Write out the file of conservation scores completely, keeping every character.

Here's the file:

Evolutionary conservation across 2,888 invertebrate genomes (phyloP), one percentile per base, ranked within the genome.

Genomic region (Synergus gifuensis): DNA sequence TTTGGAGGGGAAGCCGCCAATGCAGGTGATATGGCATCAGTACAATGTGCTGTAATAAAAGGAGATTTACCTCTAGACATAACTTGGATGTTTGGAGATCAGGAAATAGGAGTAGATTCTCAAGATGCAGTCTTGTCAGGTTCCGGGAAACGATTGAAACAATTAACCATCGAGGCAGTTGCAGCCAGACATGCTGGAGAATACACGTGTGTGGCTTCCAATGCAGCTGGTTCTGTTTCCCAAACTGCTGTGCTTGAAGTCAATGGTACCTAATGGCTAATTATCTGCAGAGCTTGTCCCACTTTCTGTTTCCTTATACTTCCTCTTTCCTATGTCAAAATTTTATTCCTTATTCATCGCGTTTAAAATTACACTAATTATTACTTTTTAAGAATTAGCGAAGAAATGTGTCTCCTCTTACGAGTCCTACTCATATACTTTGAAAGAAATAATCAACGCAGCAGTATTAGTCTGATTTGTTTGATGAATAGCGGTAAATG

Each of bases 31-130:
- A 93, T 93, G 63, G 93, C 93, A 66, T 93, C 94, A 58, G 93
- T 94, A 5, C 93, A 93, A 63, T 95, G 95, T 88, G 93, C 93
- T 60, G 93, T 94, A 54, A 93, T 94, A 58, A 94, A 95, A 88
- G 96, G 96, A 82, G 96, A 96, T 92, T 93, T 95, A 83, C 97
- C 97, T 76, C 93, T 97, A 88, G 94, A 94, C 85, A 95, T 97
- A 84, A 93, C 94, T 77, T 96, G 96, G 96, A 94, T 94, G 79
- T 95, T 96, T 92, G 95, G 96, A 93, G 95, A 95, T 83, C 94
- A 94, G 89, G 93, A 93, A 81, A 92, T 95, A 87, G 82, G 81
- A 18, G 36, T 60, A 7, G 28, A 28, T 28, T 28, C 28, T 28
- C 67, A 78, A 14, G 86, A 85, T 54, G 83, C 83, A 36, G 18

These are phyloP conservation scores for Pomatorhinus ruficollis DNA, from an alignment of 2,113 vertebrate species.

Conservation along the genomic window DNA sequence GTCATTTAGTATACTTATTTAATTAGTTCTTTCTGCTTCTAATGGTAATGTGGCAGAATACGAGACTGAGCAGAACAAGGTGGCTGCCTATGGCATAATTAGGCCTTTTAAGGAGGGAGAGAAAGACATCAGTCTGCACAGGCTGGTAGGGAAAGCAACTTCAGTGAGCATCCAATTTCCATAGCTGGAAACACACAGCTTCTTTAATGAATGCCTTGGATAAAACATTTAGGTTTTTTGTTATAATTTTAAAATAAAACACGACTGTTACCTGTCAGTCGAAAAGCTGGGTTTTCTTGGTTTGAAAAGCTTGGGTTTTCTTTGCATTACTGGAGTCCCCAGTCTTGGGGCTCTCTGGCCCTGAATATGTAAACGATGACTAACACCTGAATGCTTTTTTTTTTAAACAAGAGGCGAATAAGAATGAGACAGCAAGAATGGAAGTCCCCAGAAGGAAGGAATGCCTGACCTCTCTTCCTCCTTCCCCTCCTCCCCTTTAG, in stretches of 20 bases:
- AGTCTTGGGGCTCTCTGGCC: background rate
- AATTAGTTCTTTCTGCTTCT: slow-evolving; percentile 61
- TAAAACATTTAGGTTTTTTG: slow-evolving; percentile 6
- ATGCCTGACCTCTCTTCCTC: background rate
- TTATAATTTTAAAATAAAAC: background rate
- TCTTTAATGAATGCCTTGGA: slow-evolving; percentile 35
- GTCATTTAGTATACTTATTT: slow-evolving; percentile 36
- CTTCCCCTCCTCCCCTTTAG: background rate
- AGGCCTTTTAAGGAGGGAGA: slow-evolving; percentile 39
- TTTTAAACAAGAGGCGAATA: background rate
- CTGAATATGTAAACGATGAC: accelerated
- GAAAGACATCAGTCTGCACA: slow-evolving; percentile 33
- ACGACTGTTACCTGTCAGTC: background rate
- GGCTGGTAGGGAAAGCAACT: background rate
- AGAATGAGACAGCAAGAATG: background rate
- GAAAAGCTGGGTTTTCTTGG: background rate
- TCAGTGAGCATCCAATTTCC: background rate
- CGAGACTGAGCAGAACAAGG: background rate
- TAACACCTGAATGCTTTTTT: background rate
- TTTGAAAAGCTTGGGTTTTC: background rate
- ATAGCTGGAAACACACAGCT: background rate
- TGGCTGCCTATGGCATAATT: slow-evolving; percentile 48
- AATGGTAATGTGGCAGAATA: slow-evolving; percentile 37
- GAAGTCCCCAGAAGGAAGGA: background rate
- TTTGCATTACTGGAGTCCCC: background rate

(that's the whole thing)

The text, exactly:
Evolutionary conservation across 2,888 invertebrate genomes (phyloP), one percentile per base, ranked within the genome.

Genomic region (Synergus gifuensis): DNA sequence TTTGGAGGGGAAGCCGCCAATGCAGGTGATATGGCATCAGTACAATGTGCTGTAATAAAAGGAGATTTACCTCTAGACATAACTTGGATGTTTGGAGATCAGGAAATAGGAGTAGATTCTCAAGATGCAGTCTTGTCAGGTTCCGGGAAACGATTGAAACAATTAACCATCGAGGCAGTTGCAGCCAGACATGCTGGAGAATACACGTGTGTGGCTTCCAATGCAGCTGGTTCTGTTTCCCAAACTGCTGTGCTTGAAGTCAATGGTACCTAATGGCTAATTATCTGCAGAGCTTGTCCCACTTTCTGTTTCCTTATACTTCCTCTTTCCTATGTCAAAATTTTATTCCTTATTCATCGCGTTTAAAATTACACTAATTATTACTTTTTAAGAATTAGCGAAGAAATGTGTCTCCTCTTACGAGTCCTACTCATATACTTTGAAAGAAATAATCAACGCAGCAGTATTAGTCTGATTTGTTTGATGAATAGCGGTAAATG

Each of bases 31-130:
- A 93, T 93, G 63, G 93, C 93, A 66, T 93, C 94, A 58, G 93
- T 94, A 5, C 93, A 93, A 63, T 95, G 95, T 88, G 93, C 93
- T 60, G 93, T 94, A 54, A 93, T 94, A 58, A 94, A 95, A 88
- G 96, G 96, A 82, G 96, A 96, T 92, T 93, T 95, A 83, C 97
- C 97, T 76, C 93, T 97, A 88, G 94, A 94, C 85, A 95, T 97
- A 84, A 93, C 94, T 77, T 96, G 96, G 96, A 94, T 94, G 79
- T 95, T 96, T 92, G 95, G 96, A 93, G 95, A 95, T 83, C 94
- A 94, G 89, G 93, A 93, A 81, A 92, T 95, A 87, G 82, G 81
- A 18, G 36, T 60, A 7, G 28, A 28, T 28, T 28, C 28, T 28
- C 67, A 78, A 14, G 86, A 85, T 54, G 83, C 83, A 36, G 18

These are phyloP conservation scores for Pomatorhinus ruficollis DNA, from an alignment of 2,113 vertebrate species.

Conservation along the genomic window DNA sequence GTCATTTAGTATACTTATTTAATTAGTTCTTTCTGCTTCTAATGGTAATGTGGCAGAATACGAGACTGAGCAGAACAAGGTGGCTGCCTATGGCATAATTAGGCCTTTTAAGGAGGGAGAGAAAGACATCAGTCTGCACAGGCTGGTAGGGAAAGCAACTTCAGTGAGCATCCAATTTCCATAGCTGGAAACACACAGCTTCTTTAATGAATGCCTTGGATAAAACATTTAGGTTTTTTGTTATAATTTTAAAATAAAACACGACTGTTACCTGTCAGTCGAAAAGCTGGGTTTTCTTGGTTTGAAAAGCTTGGGTTTTCTTTGCATTACTGGAGTCCCCAGTCTTGGGGCTCTCTGGCCCTGAATATGTAAACGATGACTAACACCTGAATGCTTTTTTTTTTAAACAAGAGGCGAATAAGAATGAGACAGCAAGAATGGAAGTCCCCAGAAGGAAGGAATGCCTGACCTCTCTTCCTCCTTCCCCTCCTCCCCTTTAG, in stretches of 20 bases:
- AGTCTTGGGGCTCTCTGGCC: background rate
- AATTAGTTCTTTCTGCTTCT: slow-evolving; percentile 61
- TAAAACATTTAGGTTTTTTG: slow-evolving; percentile 6
- ATGCCTGACCTCTCTTCCTC: background rate
- TTATAATTTTAAAATAAAAC: background rate
- TCTTTAATGAATGCCTTGGA: slow-evolving; percentile 35
- GTCATTTAGTATACTTATTT: slow-evolving; percentile 36
- CTTCCCCTCCTCCCCTTTAG: background rate
- AGGCCTTTTAAGGAGGGAGA: slow-evolving; percentile 39
- TTTTAAACAAGAGGCGAATA: background rate
- CTGAATATGTAAACGATGAC: accelerated
- GAAAGACATCAGTCTGCACA: slow-evolving; percentile 33
- ACGACTGTTACCTGTCAGTC: background rate
- GGCTGGTAGGGAAAGCAACT: background rate
- AGAATGAGACAGCAAGAATG: background rate
- GAAAAGCTGGGTTTTCTTGG: background rate
- TCAGTGAGCATCCAATTTCC: background rate
- CGAGACTGAGCAGAACAAGG: background rate
- TAACACCTGAATGCTTTTTT: background rate
- TTTGAAAAGCTTGGGTTTTC: background rate
- ATAGCTGGAAACACACAGCT: background rate
- TGGCTGCCTATGGCATAATT: slow-evolving; percentile 48
- AATGGTAATGTGGCAGAATA: slow-evolving; percentile 37
- GAAGTCCCCAGAAGGAAGGA: background rate
- TTTGCATTACTGGAGTCCCC: background rate